There’s a slick chart making the rounds right now that neatly summarizes 400 years of the architecture of single-family homes in America.
Made by the infographic designers Pop Chart Lab, the poster presents front-door views of typical American homes from the colonial days up to the present.
There’s a simple Dutch Colonial from the 1600s, the colonnades of Greek Revivals from the mid-1800s, a broad-porched Craftsman from the early 1900s, and an archetypal McMansion from the not-so-distant past—or, depending where you look, the present.
Seeing the history of the single-family house in this way makes it easy to think of all the changes in style and size and structure as an evolution.
The architecture can be thought of as a response to local conditions and the changing fashions of the time, the size and ornamentation as responses to the demands of the market and the fluctuations of the economy. Of course, this evolution continues today.
But the evolution of the single-family home is not linear.
At the same time the median size of new single-family houses is on the rise, cities across the country are testing new ways of providing smaller homes, loosening rules on building new accessory units, and even rethinking the whole concept of single-family neighborhoods.
A growing number of cities are bending strict zoning rules to accommodate smaller homes.
Often measuring in at less than 200 square feet, these tiny homes can seem cramped, but are often designed to be incredibly efficient. Construction costs are typically in the tens of thousands rather than the hundreds of thousands, so they make for cheap housing, especially in expensive markets.
City ordinances and zoning codes don’t often allow such tiny homes to be built legally, but these rules are starting to change.
In Portland, for example, tiny homes are allowed, but only as “accessory” units on properties with existing primary residences, and there’s even a small community in northwest Texas called Spur that has proclaimed itself “the nation’s first ‘tiny’ house friendly town.”
With city ordinances in place, the town of 1,200 is hoping to lure aspiring tiny house builders to come and build legally.
According to its website, “Spur is welcoming a new generation of pioneers with an open mindset.”
A multi-family version of the tiny home concept is under construction in New York City, where modular units starting at just 260 square feet will be stacked atop one another to create a 55-unit apartment building geared toward singles and space savers.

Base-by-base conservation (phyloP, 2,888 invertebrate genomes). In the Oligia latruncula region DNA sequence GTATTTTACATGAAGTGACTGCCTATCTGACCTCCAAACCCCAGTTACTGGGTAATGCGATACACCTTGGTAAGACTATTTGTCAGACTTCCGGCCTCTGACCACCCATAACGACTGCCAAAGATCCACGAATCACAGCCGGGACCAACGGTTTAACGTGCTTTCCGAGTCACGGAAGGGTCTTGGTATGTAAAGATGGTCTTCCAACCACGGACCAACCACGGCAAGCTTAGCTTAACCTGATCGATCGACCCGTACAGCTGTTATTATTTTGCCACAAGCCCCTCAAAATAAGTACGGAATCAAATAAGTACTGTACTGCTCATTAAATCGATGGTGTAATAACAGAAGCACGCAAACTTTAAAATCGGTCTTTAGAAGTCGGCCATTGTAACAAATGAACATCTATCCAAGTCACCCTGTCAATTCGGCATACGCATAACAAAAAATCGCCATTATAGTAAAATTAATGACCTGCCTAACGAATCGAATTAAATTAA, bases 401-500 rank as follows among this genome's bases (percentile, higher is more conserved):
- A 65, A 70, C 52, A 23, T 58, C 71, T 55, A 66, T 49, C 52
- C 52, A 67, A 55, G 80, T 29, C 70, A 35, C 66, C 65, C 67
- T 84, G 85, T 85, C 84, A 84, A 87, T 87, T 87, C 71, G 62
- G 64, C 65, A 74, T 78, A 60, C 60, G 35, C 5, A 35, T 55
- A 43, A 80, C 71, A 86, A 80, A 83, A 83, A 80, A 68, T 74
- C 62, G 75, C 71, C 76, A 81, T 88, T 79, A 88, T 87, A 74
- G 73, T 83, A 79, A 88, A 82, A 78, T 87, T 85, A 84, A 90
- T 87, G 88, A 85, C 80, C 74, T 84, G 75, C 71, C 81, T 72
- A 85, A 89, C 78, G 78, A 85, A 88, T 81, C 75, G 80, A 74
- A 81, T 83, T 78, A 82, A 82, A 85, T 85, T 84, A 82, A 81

But smaller houses don’t have to be such tight fits.
In Atlanta, City Council member Kwanza Hall is trying to kick-start the tiny house movement in the South.
He’s proposing a rewrite of a section of the city code that prohibits the construction of single-family homes that are smaller than 750 square feet, arguing that smaller homes would make homeownership a more viable option for a wider spectrum of the city’s residents.
“Affordable and accessible housing speaks to the need of many Atlantans,” he told Atlanta Magazine.
Other cities are finding new ways of sneaking these types of smaller homes into existing neighborhoods.
Vancouver has been particularly proactive in developing “laneway houses”—secondary units or “granny flats” added into backyard space on single-family properties.
These units essentially turn single-family lots into double-family lots, and sneak new housing into a heavily built-out city.
About 350 building permits have been issued in each of the past three years for laneway houses, which city officials are hailing as a valuable new source of affordable housing.
It’s an idea other cities are looking at, especially those seeing skyrocketing demand for limited housing supplies.
San Francisco, for example, is rethinking accessory dwelling units as a way to add more housing stock despite geographical constraints.
Urbanism from Within, a recent exhibition at the urban planning research and advocacy group SPUR, proposed a handful of architectural plans that could be used as the model for integrating new density into the city’s tightly-packed single-family settings.
Cities like Los Angeles, where upwards of 85 percent of residential land is zoned for single-family housing, are also thinking about new ways to integrate accessory units.
Seattle Mayor Ed Murray recently proposed what may be the most sweeping change to the single-family home in the U.S. through a proposal to replace single-family zoning with a “lower density residential zone” that could include backyard granny flats, duplexes, and triplexes.
“An adequate, affordable supply of housing is the lifeblood of vibrant, urban centers,” city officials wrote in a draft letter introducing the proposal, which highlighted income, ethnic and race-based inequities in the city.
Some residents were quick to oppose the proposal. “I am offended. This is just appalling,” Ellen Monrad, a community council chair, told Seattle Weekly. “The strongest neighborhoods in this city are single-family neighborhoods. People want a little bit of space, and then for them to imply that you are racist if you live in a single-family neighborhood. This may be a wake up call for this city.”
Another community council member called it “an invasion to create more space for developers.”
Though others tried to frame the proposal as being beneficial to the city by helping to make housing more affordable, the backlash proved too much for Murray, who backed away from the plan last week, citing “sensationalized reporting” after a Seattle Times columnist published a leaked draft of the proposal.
Though Seattle’s plan isn’t moving ahead, it has been a high-profile example of a city reconsidering what its housing stock can and should be.
The single family home is by no means disappearing—620,000 single-family homes were built in 2014, compared with 264,000 units of multi-family housing. But as cities grow and change, the single-family home will continue to evolve.